It's hot. Really, really hot. Temperatures hit triple digits all over the country this month, which could turn out to be the hottest July ever. So . . . what's causing the heat?
June was the warmest month ever around the world, with temperatures averaging 1.22 degrees Fahrenheit above average, according to the National Oceanic and Atmospheric Administration's National Climatic Data Center, which has been keeping such records since 1880.
It also was the fourth-consecutive warmest month on record, leading to the question: Can we make it five in a row?
"Maybe, but only slightly," says Joe Bastardi, Accuweather's long-range forecaster, who has been a critic of how NOAA compares temperature data and says we can accurately compare global temperatures recorded by satellites only from 1978 to the present.
"I think we're sort of peaking now because of a natural cycle," says Bastardi, who predicts that La Nina -- a weather condition that describes cooler than normal sea surface temperatures in the Pacific -- will cause temperatures to drop for the rest of the year.
NOAA, on the other hand, predicts the trend will continue upward because greenhouse gases such as carbon dioxide are boosting overall temperatures. NOAA predicts July will break another record, despite La Nina -- and that 2010 will end up being the warmest year on record.
Head of NASA's Goddard Institute for Space Studies and leading government climatologist James Hansen writes that "global temperature continued to rise rapidly in the past decade, despite large year-to-year fluctuations associated with the El Nino-La Nina cycle of tropical ocean temperature."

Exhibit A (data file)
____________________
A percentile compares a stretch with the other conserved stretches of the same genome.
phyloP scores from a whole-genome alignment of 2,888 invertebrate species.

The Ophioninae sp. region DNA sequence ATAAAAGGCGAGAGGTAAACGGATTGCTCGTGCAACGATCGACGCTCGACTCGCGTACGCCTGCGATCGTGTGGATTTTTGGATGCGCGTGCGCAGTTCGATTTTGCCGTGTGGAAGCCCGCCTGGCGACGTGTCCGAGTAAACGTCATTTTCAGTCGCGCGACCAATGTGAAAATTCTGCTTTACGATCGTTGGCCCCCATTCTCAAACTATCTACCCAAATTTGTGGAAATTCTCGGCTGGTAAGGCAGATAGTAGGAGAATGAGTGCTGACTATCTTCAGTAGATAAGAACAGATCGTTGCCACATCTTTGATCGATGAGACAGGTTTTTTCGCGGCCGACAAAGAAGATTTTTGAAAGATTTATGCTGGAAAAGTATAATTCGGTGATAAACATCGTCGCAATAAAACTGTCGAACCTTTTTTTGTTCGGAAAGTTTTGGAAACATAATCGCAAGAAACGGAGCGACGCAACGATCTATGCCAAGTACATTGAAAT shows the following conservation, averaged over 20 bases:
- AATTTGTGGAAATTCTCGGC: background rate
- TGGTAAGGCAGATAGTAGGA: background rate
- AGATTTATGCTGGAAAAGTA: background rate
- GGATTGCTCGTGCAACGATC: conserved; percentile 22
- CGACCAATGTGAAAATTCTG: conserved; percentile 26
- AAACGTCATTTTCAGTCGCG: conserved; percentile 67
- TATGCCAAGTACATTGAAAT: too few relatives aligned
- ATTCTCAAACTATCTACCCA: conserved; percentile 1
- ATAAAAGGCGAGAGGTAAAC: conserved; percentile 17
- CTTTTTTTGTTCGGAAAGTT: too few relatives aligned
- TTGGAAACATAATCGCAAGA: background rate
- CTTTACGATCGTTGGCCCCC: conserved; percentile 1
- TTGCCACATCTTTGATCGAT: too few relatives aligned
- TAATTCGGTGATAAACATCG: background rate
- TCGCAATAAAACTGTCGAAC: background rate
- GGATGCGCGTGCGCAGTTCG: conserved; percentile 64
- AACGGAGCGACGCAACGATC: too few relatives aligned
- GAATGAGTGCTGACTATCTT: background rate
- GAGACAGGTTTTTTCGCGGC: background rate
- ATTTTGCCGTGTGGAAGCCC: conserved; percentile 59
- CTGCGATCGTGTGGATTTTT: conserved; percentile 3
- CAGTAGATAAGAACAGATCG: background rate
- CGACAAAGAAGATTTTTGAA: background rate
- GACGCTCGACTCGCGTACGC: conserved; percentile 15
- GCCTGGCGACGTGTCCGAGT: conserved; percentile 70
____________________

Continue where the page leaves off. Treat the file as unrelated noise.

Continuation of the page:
Meanwhile, as scientists argue over what's causing the heat wave, the rest of us continue to sweat.
This summer has been a scorcher in three states -- Delaware, New Jersey and North Carolina -- where records were set for the hottest June ever. But for the country on the whole, last month was only the eighth warmest June on record. And it hasn't been hot everywhere: According to NOAA, it was cooler than average in several parts of the globe, including Scandinavia, southern China and the northwestern United States.
But in the Northeast the heat wave continues, with temperatures predicted to be in the 90s later this week in places like Washington, D.C., which already endured 18 straight days of 90-plus temperatures last month.
Even Antarctica is seeing warm weather. Although Amundsen-Scott Station at the South Pole reported a freezing -86 degrees early Tuesday, coastal parts of the icy continent were in the low 30s.
Still, it could be worse. The hottest place on the planet last month was Abdaly, Kuwait, where the mercury hit 126.7 degrees on June 15. Now, that's hot.